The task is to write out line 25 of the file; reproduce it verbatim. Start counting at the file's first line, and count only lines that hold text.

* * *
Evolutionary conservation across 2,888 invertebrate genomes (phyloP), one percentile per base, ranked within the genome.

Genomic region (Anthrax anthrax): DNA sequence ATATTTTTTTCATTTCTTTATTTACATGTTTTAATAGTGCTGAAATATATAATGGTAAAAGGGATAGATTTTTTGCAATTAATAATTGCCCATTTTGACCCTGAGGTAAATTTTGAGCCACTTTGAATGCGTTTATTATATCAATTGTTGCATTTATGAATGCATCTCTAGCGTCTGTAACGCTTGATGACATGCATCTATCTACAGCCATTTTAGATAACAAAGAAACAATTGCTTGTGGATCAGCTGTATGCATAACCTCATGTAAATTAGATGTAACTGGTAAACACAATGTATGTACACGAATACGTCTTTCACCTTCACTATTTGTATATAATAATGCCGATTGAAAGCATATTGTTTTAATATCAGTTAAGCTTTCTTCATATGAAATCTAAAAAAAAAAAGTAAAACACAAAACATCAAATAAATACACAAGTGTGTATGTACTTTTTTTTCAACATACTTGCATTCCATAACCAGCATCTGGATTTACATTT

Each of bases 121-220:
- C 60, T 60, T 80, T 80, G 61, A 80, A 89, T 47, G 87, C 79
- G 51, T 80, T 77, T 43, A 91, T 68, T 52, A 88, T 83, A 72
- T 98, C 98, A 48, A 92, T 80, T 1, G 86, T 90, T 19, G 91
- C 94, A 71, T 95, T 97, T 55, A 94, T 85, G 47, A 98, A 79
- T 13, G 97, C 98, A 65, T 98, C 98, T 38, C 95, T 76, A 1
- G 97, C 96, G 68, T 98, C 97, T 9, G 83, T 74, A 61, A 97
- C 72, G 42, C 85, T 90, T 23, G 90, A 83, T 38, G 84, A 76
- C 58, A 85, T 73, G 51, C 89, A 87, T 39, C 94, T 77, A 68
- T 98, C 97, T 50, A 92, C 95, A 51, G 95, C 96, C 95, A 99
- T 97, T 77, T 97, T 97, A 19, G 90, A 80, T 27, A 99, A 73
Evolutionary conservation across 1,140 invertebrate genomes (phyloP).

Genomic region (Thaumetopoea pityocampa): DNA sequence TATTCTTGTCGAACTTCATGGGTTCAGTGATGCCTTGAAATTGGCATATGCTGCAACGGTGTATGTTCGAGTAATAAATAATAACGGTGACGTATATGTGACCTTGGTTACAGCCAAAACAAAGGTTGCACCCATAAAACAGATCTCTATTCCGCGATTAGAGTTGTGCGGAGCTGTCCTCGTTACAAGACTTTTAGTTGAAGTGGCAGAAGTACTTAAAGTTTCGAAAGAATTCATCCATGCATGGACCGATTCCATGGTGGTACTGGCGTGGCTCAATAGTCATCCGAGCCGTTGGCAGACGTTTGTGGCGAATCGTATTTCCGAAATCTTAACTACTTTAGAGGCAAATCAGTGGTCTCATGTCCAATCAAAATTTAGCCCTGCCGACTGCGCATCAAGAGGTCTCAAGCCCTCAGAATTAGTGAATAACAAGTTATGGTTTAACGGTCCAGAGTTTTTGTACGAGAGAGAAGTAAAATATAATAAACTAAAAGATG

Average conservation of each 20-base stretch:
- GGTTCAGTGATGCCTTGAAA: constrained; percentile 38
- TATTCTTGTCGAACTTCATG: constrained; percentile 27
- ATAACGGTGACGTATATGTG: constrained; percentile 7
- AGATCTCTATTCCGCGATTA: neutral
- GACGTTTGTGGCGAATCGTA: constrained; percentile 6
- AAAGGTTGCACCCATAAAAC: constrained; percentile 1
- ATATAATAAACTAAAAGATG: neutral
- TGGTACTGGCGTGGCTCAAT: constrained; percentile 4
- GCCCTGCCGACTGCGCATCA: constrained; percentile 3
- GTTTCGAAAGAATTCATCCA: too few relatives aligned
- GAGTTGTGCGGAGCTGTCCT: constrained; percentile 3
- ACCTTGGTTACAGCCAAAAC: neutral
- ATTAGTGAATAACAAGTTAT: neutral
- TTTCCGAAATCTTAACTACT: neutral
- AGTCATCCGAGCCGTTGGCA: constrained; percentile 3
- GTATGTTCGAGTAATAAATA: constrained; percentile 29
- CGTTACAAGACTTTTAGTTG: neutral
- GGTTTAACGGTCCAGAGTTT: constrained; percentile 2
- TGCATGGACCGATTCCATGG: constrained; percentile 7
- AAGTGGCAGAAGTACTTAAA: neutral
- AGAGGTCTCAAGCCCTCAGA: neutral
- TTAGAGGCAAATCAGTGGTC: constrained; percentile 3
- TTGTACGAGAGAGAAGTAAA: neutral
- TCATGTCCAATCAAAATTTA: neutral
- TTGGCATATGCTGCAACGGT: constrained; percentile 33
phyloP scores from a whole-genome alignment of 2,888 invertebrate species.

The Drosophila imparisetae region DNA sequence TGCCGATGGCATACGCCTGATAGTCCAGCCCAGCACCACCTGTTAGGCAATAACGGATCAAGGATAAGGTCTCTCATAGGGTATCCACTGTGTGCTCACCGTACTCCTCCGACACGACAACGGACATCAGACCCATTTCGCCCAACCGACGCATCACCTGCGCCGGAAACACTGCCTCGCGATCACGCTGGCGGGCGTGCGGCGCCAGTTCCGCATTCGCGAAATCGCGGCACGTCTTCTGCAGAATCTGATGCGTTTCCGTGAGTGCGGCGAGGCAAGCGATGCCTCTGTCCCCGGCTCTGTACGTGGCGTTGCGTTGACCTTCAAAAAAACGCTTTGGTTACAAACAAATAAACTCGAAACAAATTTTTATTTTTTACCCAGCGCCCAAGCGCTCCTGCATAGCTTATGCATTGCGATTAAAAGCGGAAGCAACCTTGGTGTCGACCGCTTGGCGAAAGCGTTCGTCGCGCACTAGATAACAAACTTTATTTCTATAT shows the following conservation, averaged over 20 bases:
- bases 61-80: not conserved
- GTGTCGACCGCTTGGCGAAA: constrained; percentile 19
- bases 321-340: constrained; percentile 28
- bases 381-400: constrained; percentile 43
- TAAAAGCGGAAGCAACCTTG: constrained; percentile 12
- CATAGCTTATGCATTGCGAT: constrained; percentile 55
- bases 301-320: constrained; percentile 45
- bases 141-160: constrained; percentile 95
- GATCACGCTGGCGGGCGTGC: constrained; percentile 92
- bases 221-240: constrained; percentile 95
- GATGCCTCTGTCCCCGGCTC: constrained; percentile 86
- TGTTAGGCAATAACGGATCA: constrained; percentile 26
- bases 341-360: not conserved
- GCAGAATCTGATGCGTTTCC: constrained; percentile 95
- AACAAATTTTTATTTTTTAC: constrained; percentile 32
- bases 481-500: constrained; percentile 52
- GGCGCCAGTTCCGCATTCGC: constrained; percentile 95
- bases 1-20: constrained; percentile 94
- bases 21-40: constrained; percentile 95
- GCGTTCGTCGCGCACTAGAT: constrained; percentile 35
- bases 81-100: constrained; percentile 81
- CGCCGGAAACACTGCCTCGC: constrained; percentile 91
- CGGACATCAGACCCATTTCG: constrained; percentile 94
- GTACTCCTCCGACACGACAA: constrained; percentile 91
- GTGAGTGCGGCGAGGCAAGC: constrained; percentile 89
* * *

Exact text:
- GCCCTGCCGACTGCGCATCA: constrained; percentile 3